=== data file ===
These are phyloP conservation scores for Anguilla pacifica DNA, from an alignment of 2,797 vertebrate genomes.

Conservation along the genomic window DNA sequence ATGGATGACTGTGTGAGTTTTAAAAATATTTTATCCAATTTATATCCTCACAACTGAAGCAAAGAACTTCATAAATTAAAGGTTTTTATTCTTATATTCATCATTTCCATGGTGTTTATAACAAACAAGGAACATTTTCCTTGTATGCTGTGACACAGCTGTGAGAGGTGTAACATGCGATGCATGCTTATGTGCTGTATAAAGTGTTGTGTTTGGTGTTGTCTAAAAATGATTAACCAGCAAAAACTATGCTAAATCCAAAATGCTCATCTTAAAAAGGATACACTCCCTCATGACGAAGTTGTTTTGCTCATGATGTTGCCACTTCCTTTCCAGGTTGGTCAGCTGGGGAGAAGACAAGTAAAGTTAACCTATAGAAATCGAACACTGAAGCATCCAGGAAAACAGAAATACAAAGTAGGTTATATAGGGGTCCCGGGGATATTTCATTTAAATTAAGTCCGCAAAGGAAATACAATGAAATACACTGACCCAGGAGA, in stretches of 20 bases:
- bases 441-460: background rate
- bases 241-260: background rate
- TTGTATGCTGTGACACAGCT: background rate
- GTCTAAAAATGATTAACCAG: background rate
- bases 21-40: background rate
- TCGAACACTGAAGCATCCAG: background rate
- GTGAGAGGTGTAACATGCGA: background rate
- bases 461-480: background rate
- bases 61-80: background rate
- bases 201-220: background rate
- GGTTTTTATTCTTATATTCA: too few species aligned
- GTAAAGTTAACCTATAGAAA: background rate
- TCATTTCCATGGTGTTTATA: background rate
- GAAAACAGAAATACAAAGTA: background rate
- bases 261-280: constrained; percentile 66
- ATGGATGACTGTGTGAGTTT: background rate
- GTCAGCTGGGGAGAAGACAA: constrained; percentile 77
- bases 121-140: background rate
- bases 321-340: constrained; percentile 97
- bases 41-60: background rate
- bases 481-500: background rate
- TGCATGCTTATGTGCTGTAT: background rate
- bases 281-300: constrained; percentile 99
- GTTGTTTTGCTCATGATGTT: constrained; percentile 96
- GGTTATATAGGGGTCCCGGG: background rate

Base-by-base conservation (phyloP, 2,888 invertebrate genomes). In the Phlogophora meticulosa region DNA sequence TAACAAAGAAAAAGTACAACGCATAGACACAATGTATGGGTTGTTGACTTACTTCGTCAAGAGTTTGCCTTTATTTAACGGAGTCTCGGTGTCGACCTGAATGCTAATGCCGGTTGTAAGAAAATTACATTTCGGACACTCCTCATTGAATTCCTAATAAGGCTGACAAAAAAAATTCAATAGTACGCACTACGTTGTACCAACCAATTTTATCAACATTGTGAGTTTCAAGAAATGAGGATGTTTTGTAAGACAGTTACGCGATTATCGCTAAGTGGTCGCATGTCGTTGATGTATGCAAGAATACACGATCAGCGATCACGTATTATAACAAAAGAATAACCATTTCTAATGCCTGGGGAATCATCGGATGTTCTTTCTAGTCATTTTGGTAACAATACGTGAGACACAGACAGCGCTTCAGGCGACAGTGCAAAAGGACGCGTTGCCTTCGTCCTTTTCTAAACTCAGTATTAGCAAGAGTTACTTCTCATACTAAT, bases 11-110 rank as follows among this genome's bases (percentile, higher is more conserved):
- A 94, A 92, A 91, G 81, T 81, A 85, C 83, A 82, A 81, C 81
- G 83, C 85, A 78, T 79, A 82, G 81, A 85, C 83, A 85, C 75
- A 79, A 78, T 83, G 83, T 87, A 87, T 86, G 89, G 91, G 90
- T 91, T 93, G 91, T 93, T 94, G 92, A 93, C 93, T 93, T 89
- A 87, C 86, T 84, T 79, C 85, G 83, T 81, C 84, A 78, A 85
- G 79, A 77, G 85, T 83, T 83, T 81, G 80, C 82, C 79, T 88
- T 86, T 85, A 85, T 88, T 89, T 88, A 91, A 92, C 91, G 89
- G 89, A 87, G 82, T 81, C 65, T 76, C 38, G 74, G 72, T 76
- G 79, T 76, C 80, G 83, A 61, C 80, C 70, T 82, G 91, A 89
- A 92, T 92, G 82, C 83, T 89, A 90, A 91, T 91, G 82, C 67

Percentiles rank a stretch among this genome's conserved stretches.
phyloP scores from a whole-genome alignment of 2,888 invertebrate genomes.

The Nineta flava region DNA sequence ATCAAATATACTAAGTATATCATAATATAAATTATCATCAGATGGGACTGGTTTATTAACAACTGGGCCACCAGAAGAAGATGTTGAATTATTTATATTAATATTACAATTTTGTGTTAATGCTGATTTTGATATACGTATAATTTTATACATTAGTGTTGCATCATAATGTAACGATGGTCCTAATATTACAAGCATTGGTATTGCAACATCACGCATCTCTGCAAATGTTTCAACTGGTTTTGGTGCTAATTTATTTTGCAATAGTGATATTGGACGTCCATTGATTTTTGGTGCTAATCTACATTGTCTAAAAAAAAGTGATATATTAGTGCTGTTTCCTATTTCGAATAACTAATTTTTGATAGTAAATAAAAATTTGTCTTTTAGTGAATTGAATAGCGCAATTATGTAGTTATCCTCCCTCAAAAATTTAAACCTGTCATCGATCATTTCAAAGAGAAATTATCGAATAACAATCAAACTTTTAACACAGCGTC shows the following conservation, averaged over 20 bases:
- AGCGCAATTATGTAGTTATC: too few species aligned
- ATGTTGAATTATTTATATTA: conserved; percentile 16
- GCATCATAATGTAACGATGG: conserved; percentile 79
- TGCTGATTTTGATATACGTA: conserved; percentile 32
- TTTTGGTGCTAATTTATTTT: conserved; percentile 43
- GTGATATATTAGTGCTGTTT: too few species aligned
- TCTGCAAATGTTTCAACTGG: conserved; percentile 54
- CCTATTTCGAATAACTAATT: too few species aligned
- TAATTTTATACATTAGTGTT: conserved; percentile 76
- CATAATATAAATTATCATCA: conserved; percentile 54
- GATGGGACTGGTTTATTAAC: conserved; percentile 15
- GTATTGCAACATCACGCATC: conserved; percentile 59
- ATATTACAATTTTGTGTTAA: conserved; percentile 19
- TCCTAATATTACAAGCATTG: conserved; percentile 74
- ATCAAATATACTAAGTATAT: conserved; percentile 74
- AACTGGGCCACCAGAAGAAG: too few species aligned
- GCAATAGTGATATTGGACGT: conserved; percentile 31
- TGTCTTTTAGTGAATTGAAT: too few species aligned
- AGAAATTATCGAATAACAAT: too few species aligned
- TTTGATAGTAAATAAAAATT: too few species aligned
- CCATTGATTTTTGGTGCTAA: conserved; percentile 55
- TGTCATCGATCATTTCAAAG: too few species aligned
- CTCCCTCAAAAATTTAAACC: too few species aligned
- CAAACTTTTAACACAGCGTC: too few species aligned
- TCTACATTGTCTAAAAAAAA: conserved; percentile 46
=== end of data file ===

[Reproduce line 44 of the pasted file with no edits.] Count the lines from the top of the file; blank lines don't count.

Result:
- GCATCATAATGTAACGATGG: conserved; percentile 79